Integration and division: Towards a segmented Europe? (EuroDiv) (completed)
What are the implications of the current European crisis for democracy and integration in a long-term perspective? What does it mean that countries both within and without the EU are integrated to different degrees? The aim of EuroDiv is to provide more knowledge on the implications of the current crisis and on possible ways out of the crisis.
The EU financial crisis contributes to a more segmented Europe (Photo: Colourbox)
About the project
The implicit assumption in mainstream EU research is that integration is, if not quite uniform, then at least quite unidirectional. However, European integration has to a certain degree departed from the initial assumption that it should aim at a uniform acquis communautaire in which the same policies apply in the same way at the same time in all participating countries. The idea of asymmetric, differential, or flexible integration pre-dates the crisis.
EuroDiv’s assumption is that Europe is moving towards a permanent situation characterised by a more diversified EU. The European crisis seems to be accelerating a process in which the member states end up with different statuses. From this perspective, Norway’s relations with the EU is no exception, but one of several variations in the diversity of integration in Europe.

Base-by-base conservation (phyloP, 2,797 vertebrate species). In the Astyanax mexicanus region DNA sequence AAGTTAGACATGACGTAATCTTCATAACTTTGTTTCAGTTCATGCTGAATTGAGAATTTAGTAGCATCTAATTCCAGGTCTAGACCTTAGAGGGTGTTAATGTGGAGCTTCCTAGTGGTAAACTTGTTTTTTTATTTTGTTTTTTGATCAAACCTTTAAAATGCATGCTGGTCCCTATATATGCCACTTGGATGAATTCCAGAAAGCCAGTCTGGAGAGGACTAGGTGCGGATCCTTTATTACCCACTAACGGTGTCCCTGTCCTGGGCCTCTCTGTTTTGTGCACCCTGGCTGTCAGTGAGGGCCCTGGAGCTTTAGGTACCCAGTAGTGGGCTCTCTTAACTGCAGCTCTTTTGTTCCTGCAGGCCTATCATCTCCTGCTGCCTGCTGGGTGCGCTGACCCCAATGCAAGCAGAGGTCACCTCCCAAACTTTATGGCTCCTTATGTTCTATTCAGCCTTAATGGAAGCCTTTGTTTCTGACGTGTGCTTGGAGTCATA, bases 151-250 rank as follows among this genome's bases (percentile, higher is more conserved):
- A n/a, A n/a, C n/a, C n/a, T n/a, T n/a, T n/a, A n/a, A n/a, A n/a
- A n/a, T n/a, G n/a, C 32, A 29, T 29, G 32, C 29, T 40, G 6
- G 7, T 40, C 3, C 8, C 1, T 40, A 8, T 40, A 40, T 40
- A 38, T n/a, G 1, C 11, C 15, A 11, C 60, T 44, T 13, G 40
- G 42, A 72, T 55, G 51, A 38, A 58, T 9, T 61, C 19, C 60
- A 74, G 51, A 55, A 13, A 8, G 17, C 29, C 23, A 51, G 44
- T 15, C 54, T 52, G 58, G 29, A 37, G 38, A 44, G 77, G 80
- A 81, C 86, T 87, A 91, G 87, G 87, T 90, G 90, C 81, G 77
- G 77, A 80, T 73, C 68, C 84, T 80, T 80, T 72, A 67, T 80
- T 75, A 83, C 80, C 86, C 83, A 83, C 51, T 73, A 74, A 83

EuroDiv will study the crisis and analyse the sustainability and democratic legitimacy of ongoing transformations in Europe. By distinguishing segmentation from the more widely used conception of differentiated integration, integration and disintegration will be analysed simultaneously in order to better understand the present crisis developments.
The primary objective of EuroDiv is to establish how the crisis is transforming Europe and the implications this has for Norway as a closely associated non-member of the EU.
Greater differentiation may give rise to particular patterns of segmentation, with profound democratic and constitutional implications. EuroDiv seeks to establish how prevalent such segmentation trends are, and whether there are important – democratic – countervailing forces.
A major objective of EuroDiv is therefore to identify what the democratic and constitutional implications are of current patters of transformation, what they entail for the sustainability of the European political order, and Norway’s role in relation to it.
The secondary objective is to develop new analytical tools and reconfigure existing ones so as to improve the manner in which we combine the study of European transformations (including Norway) and their democratic and normative implications.
EuroDiv is financed by the Research Council of Norway’s research initiative ‘Europe in Transition’ (EUROPA).
Project period: 1 December 2013 – 1 December 2018
EuroDiv involves a cross-disciplinary group of researchers: political scientists, economists, sociologists, media researchers, lawyers, and historians.